Venezuela braces for political demonstrations, violence
CARACAS, Venezuela – A crowd of anti-government activists wrested free an opposition politician as he was being hauled away in handcuffs by security forces following a raid on the party headquarters of President Nicolas Maduro’s biggest foe.
Dario Ramirez, a city councilman, shouted “I’m an elected official” as national guardsmen, surrounded by journalists and party activists, frantically looked for an escape route from the Caracas shopping mall where they took him into custody. Once outside, dozens of activists banging pots and pans in protest attacked the squad, freeing Ramirez by force and speeding him away on a motorcycle.
The dramatic scene underscored the rising tensions that could spill over into violence today when pro- and anti-government activists hold dueling demonstrations in the capital.
Ramirez belongs to the Popular Will party led by Leopoldo Lopez, the target of a police manhunt accused by Maduro of inciting violence and leading a U.S.-backed conspiracy to oust him from power.
Maduro’s government on Monday gave three U.S. Embassy officials 48 hours to leave the country, charging that the Obama administration is siding with opposition protesters. Foreign Minister Elias Jaua said the senior U.S. consular officers were trying to infiltrate Venezuelan universities, the hotbed of the recent unrest, under the cover of doing visa outreach.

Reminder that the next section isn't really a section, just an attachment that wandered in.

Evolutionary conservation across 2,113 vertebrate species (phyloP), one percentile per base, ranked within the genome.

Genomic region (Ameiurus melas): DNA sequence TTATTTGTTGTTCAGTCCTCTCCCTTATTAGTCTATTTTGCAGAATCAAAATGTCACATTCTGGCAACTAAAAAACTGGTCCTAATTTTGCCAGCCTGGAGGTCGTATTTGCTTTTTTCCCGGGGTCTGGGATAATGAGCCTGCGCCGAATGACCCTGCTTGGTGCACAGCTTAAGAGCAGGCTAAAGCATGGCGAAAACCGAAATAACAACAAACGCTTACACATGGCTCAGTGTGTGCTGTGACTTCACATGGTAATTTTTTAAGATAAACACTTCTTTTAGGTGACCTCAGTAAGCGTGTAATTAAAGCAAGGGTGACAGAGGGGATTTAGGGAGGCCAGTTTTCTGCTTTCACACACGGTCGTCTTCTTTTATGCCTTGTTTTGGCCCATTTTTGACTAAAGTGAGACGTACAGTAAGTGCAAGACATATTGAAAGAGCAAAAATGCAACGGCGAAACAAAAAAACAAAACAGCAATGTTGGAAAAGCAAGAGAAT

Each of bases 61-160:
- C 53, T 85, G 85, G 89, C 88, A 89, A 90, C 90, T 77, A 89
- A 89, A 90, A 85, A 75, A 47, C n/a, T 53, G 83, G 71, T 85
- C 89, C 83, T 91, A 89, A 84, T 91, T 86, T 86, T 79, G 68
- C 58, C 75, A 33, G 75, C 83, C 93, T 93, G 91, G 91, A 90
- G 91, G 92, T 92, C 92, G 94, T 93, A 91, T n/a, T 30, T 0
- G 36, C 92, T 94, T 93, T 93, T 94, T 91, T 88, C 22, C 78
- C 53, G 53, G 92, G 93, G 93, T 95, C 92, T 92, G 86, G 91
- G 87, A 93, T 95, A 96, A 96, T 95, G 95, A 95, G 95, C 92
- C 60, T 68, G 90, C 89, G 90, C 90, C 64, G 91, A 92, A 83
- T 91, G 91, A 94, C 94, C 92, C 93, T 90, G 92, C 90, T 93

The U.S. denied the charges, and is expressing concern about rising violence and the government’s attempts to block peaceful protests.
More than 1,000 students, among activists who have spent the past week on the streets alternating between peaceful protests by day and battles with police at night, marched to Venezuela’s telecommunications regulator Monday. They demanded it lift all restrictions on the news media’s coverage of the unfolding political crisis, which is being fed by complaints about hardships ranging from 56 percent inflation to rampant crime.
Police repelled the activists with tear gas and rubber bullets but there were no reports of serious injuries.
Maduro accuses Lopez of being behind the violence and of leading a “fascist” plot to overthrow him two months after his party’s candidates won mayoral elections by a landslide.
Lopez said he doesn’t fear going to jail to defend his beliefs. In a video message Sunday, he called on supporters to march with him in white shirts today to the Interior Ministry, where he’ll deliver a petition demanding the government protect citizens’ rights to peacefully protest.
To avoid another violent clash, Lopez aides rerouted today’s protest away from the central plaza in Caracas where a competing march of pro-government oil workers will take place.
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